The prior art throttle control is shown in FIG. 2 comprising mechanical vernier throttle control 22, more commonly referred to as a Morse throttle control, which is mounted in control panel 16. The normal mounting would include washer 23 on the outside of the panel, nut 24 outside washer 23 and interior nut 25 securing housing 26 firmly to panel 16. Externally of nut 24 is drag lock 27; through all of the previously identified components extends stem 31 capped by control knob 32. In the center of the control knob is release button 33 which enables quick release of the set position of the Morse control. Extending inwardly from stem 31 and through nut 25 and centered in housing 26 is rod 34 having ball connector 35 on the inward end of the rod. The inward end of housing 26 is threaded, to which is connected sleeve nut 36.
Sheathed cable 37 is connected by ball engaging means 41 and extends for some distance, which may be up to 16 feet, from the end of the Morse control to connect with cable 42 extending through sheath 43 from potentiometer 44. The connector may be any appropriate mechanical means or it may comprise a weld 45. Appropriate directing means for cable 37, such as pulleys or routing tubes, may be used and have not been shown. Connecting to potentiometer 44 are ground wire 46, position tap 47 and voltage wire 51. These are connected to electronic control 14.
In operation, rotation of control knob 32 counterclockwise will cause rod 34 to pull away from nut 36 on the inner end of housing 26, thereby pulling cable 37 and moving a movable element in a linear manner within potentiometer 44. This causes a change in the output of position tap wire 47, thereby changing, through electronic control 14, the RPM's of engine 15. Rotation of control knob 32 in the opposite direction will cause rod 34 to move inwardly toward nut 36, thereby releasing cable 37 and allowing the potentiometer to move back toward the normal position. Alternatively, release button 33 may be hit a sharp blow, such as with the hand, and immediate release of rod 34 and cable 37 is achieved, thereby immediately reducing the RPM's of engine 15. This is the nature of the mechanical vernier throttle control described.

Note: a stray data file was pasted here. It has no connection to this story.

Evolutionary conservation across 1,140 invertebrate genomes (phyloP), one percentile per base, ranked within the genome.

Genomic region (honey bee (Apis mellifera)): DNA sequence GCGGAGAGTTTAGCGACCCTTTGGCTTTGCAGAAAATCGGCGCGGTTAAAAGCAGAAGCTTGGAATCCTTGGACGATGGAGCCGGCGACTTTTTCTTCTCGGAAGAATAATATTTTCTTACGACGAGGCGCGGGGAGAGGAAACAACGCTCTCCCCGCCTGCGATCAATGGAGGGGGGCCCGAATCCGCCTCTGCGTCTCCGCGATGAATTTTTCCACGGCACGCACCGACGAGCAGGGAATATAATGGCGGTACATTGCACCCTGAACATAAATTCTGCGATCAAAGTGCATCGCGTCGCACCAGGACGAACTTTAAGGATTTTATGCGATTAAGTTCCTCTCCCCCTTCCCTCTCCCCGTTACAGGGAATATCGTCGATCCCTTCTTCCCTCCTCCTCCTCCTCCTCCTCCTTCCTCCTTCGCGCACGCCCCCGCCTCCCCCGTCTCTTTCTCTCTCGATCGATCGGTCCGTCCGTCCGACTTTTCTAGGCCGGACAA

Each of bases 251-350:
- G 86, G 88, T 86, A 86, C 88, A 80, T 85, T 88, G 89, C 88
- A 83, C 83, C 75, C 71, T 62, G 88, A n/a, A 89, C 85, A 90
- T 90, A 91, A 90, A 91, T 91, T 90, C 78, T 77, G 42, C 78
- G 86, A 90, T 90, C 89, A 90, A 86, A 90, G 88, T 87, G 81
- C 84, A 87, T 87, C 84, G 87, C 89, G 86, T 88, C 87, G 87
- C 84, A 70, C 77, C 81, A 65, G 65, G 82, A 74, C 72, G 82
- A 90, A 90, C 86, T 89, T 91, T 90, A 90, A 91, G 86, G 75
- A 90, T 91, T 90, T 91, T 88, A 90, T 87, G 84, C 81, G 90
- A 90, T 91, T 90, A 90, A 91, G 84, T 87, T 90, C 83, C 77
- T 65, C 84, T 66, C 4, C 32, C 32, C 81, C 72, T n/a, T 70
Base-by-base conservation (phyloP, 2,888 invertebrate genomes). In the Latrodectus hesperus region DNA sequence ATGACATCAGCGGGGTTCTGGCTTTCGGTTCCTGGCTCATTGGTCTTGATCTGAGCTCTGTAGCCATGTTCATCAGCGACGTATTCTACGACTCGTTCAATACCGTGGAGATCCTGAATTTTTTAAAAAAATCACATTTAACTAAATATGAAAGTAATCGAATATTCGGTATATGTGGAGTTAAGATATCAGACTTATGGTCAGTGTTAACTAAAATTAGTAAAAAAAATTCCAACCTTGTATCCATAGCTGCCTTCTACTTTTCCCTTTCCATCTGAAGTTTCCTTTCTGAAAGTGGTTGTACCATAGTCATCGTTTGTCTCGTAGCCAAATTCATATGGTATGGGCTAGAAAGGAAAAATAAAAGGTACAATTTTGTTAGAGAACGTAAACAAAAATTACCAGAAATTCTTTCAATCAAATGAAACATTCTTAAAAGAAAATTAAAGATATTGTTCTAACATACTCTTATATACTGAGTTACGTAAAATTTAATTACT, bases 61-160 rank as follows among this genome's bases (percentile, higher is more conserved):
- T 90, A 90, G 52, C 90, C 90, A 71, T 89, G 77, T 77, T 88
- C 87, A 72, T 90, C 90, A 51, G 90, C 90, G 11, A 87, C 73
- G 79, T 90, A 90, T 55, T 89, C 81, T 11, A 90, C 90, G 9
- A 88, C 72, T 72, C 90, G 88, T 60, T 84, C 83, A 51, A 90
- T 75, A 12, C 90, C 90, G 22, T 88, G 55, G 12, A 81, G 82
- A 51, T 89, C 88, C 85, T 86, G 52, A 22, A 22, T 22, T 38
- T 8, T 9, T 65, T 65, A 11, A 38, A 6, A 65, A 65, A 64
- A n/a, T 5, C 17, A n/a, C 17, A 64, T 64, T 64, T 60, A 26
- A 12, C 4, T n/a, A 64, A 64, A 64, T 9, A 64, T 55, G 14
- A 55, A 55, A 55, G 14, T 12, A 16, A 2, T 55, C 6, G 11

In FIG. 3, the same Morse control mounted to panel 16 is used and it functions in the identical manner as that described above with respect to FIG. 2. On the inner end of housing 26 of the Morse control and coupled thereto by means of sleeve nut 36, is housing 52 of potentiometer 53, which is also formed with external threads 54 much like the external threads of housing 26 of the Morse control. Central rod 55 is connected through head 56 to movable core 57 of the potentiometer. The opposite end of rod 55 is formed with coupling means 61 to engage ball 35 at the inner end of rod 34. Rod 55 in housing 52 of the potentiometer is surrounded by coil spring 62 tending to maintain core 57 at the distal end 63 of the housing. One end of spring 62 bears against end 64 of core 57, while the other end of the spring is defined by plate 65 near the proximal end of housing 52. Position tap 66 is located on the inner surface of housing 52 and makes sliding contact with the coil of core 57. At the position shown, the minimal output of the potentiometer is transmitted to electronic control 14 by means of wire 67 coupled to contact 71 on outwardly projecting connector board 72. Wire 73 and contact 74 may provide the ground connection to the potentiometer while wire 75 and contact 76 may provide the input voltage. Of course, which of the leads provides which signal is subject to choice.